Last fall, Richard and I decided that we’d get a better return on investing a portion of our savings in a photovoltaic array for our roof to generate our own electricity than in the stock market. (Who know we’d be so right.) We called up Tim Klco of Peak Solar Designs, the top contractor for photovoltaic systems in our area. He came out to our house, looked at the long expanse of steeply pitched roof facing just east of south, the perfect exposure for collecting solar energy at our latitude, and got excited. We talked about how much and when we use electricity, and he made some measurements of the roof and took away a year’s worth of our electric bills to figure out what size array we needed.
Pretty soon he came back with a system configuration, and after we talked it over, we decided to enlarge the array he’d proposed in order to generate enough power not only for the house and its attached guest apartment, but also for Richard’s shop/studio with its big woodworking machines and stone carving tools. We settled on a system that would generate a maximum of 5.4 KW of electricity, slightly over 100 percent of our current use.
Then we got the bottom line: $39,000 for the system and installation. But we’d get a hefty chunk of that (about $24,000) back as a rebate from our electric utlity, leaving us just $15,000 out of pocket. Fifteen thousand dollars is still a large chunk of change, however. We swallowed and Richard did some calculating, and in the end we decided to go for it. So we signed a contract, and Tim started the paperwork for the rebate program.
And then we waited. And waited. It took weeks for the electric utility to confirm that we were in the rebate program, and months for Tim to have time in his busy project schedule. Finally, last week, Tim and his installer, Edric, began attaching the racks that would hold our 24 photovoltaic panels on our steeply slanting roof. The noise overhead as they drilled through the metal roofing was heck-a-cious–I work at home–but the results were worth it: Tuesday they were back to start putting the panels on the roof.
Here they are, Edric balancing on the racks, and Tim handing up a panel. (These are the latest all-black panels from Sun Power. They’re more efficient than older panels for reasons I cannot honestly say I understand.)
Next there’s Edric doing the ballet of getting the panels
spaced properly without falling off the roof. And the two working to attach the wiring that carries that solar-generated power to the inverter in our garage, where it feeds into the electric grid.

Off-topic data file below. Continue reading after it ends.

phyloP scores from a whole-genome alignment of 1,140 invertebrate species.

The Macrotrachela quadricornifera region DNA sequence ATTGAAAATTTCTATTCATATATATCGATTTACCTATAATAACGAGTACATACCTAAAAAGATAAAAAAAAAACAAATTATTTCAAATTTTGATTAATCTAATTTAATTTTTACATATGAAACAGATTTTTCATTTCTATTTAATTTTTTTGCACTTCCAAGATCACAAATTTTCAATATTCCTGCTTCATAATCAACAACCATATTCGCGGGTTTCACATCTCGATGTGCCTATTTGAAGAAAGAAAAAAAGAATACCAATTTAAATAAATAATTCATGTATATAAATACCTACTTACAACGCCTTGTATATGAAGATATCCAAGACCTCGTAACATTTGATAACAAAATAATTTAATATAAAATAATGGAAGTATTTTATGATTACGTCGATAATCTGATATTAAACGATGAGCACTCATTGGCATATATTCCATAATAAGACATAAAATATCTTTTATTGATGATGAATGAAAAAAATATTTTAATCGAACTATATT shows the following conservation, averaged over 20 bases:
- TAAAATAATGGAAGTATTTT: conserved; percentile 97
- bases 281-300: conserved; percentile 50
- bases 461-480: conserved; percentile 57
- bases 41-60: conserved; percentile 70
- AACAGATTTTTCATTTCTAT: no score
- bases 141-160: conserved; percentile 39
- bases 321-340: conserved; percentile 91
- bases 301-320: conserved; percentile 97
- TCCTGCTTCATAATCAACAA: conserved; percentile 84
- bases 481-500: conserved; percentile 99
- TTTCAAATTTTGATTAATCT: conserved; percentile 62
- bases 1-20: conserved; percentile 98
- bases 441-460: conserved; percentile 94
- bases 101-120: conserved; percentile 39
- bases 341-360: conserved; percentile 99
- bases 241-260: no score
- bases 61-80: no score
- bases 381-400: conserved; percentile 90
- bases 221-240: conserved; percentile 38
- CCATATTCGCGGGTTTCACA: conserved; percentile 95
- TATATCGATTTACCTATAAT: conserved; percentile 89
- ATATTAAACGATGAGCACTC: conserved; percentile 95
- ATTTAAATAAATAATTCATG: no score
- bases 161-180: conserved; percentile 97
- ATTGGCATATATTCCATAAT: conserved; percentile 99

Here’s the new array itself, up on our just-east-of-south facing living room roof.
And best of all, when the system was turned on to test it (we’re waiting for our electric utility to sprinkle their version of holy water on the system and change out our old analog meter before we can flip the switch and finally get our power from the sun), there’s the read-out on the inverter: after just a few minutes, we were already saving CO2.
For those interested in the details, our house and guest apartment
total just under 2,400 square feet, and are heated mainly by the cement floors absorbing the low-slanting sun’s heat and a
woodstove in winter, and cooled by down-valley
breezes and ceiling fans in summer. Our appliances are
energy-efficient, and our lights all have compact fluorescent blubs.
Richard’s historic brick shop building, built in 1902 and about 1,500
square feet in size, isn’t nearly as energy efficient, but we’re
working on that.
Our system includes 24 Sun Power 225 black photovoltaic panels, a Sun Power 5000 inverter, a couple of lightening arrestors, the channels that hold the panels and wiring on the roof, a wireless indoor monitor that will show how much power the modules are producing at any given time–better than television for this data-head!, and all the wiring and such to connect photovoltaic modules to our house electric panel and the inverter, as well as to the power company’s meter.
So we may be poorer in terms of cash, but we’re infinitely richer in terms of our energy footprint. Thank you Tim and Edric and Sun Power, and Xcel Energy. Hooray for homegrown, local, green power!